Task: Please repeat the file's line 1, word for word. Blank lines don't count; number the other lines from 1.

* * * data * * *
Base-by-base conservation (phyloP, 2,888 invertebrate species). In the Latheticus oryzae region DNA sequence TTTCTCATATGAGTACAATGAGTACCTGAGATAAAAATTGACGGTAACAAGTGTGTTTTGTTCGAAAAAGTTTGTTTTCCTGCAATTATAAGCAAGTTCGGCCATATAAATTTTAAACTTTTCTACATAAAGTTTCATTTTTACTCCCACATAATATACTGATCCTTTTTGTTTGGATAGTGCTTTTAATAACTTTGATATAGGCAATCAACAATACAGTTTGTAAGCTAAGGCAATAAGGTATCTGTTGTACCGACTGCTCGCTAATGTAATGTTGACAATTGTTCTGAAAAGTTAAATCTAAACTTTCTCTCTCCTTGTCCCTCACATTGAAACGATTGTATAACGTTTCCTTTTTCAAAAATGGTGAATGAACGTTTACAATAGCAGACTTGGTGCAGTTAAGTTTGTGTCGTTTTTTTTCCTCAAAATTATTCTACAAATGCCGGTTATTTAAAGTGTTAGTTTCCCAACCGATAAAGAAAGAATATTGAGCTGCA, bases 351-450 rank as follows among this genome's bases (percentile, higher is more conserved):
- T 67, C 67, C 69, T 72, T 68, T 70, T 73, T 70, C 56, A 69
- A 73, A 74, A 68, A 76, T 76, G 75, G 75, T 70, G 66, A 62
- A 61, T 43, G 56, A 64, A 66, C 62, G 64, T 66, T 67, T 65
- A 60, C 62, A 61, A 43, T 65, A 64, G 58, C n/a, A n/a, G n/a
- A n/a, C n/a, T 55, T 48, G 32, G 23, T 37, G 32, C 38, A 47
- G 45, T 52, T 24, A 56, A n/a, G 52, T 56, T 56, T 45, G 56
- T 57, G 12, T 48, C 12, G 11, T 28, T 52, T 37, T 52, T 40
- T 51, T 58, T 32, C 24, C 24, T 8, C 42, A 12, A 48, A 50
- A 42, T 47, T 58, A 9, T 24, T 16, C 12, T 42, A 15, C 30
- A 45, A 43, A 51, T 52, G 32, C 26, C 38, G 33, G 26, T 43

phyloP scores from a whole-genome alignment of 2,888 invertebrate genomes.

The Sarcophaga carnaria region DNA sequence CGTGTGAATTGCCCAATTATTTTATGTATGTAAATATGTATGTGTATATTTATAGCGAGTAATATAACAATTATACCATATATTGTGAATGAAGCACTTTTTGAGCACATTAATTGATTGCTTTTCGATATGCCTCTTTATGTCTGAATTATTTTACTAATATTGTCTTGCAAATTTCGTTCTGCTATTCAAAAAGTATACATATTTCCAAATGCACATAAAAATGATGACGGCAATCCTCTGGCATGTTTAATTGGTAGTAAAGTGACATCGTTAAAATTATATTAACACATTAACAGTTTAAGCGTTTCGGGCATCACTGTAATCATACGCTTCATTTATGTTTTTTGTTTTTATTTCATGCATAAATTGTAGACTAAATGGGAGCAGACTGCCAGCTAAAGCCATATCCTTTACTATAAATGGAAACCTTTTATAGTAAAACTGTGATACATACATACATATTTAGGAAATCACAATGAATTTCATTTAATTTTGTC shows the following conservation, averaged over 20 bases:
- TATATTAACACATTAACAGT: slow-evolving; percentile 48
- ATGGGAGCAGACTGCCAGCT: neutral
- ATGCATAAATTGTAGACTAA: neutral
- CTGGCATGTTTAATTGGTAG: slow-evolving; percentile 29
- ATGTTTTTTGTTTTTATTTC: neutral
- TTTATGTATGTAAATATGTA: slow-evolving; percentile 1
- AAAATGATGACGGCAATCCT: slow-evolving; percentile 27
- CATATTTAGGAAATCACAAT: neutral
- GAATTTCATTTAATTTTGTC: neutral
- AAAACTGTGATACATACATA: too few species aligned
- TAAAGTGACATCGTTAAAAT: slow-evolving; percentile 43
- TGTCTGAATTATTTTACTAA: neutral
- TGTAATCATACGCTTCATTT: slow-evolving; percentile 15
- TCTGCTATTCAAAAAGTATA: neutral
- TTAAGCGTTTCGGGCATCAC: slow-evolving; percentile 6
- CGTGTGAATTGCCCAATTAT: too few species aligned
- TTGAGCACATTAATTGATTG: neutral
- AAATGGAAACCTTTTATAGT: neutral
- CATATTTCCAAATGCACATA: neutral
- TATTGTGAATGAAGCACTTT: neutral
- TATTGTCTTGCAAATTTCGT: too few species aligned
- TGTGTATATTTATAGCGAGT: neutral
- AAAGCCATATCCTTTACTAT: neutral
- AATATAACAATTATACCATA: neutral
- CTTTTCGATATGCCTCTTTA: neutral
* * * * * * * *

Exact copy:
Base-by-base conservation (phyloP, 2,888 invertebrate species). In the Latheticus oryzae region DNA sequence TTTCTCATATGAGTACAATGAGTACCTGAGATAAAAATTGACGGTAACAAGTGTGTTTTGTTCGAAAAAGTTTGTTTTCCTGCAATTATAAGCAAGTTCGGCCATATAAATTTTAAACTTTTCTACATAAAGTTTCATTTTTACTCCCACATAATATACTGATCCTTTTTGTTTGGATAGTGCTTTTAATAACTTTGATATAGGCAATCAACAATACAGTTTGTAAGCTAAGGCAATAAGGTATCTGTTGTACCGACTGCTCGCTAATGTAATGTTGACAATTGTTCTGAAAAGTTAAATCTAAACTTTCTCTCTCCTTGTCCCTCACATTGAAACGATTGTATAACGTTTCCTTTTTCAAAAATGGTGAATGAACGTTTACAATAGCAGACTTGGTGCAGTTAAGTTTGTGTCGTTTTTTTTCCTCAAAATTATTCTACAAATGCCGGTTATTTAAAGTGTTAGTTTCCCAACCGATAAAGAAAGAATATTGAGCTGCA, bases 351-450 rank as follows among this genome's bases (percentile, higher is more conserved):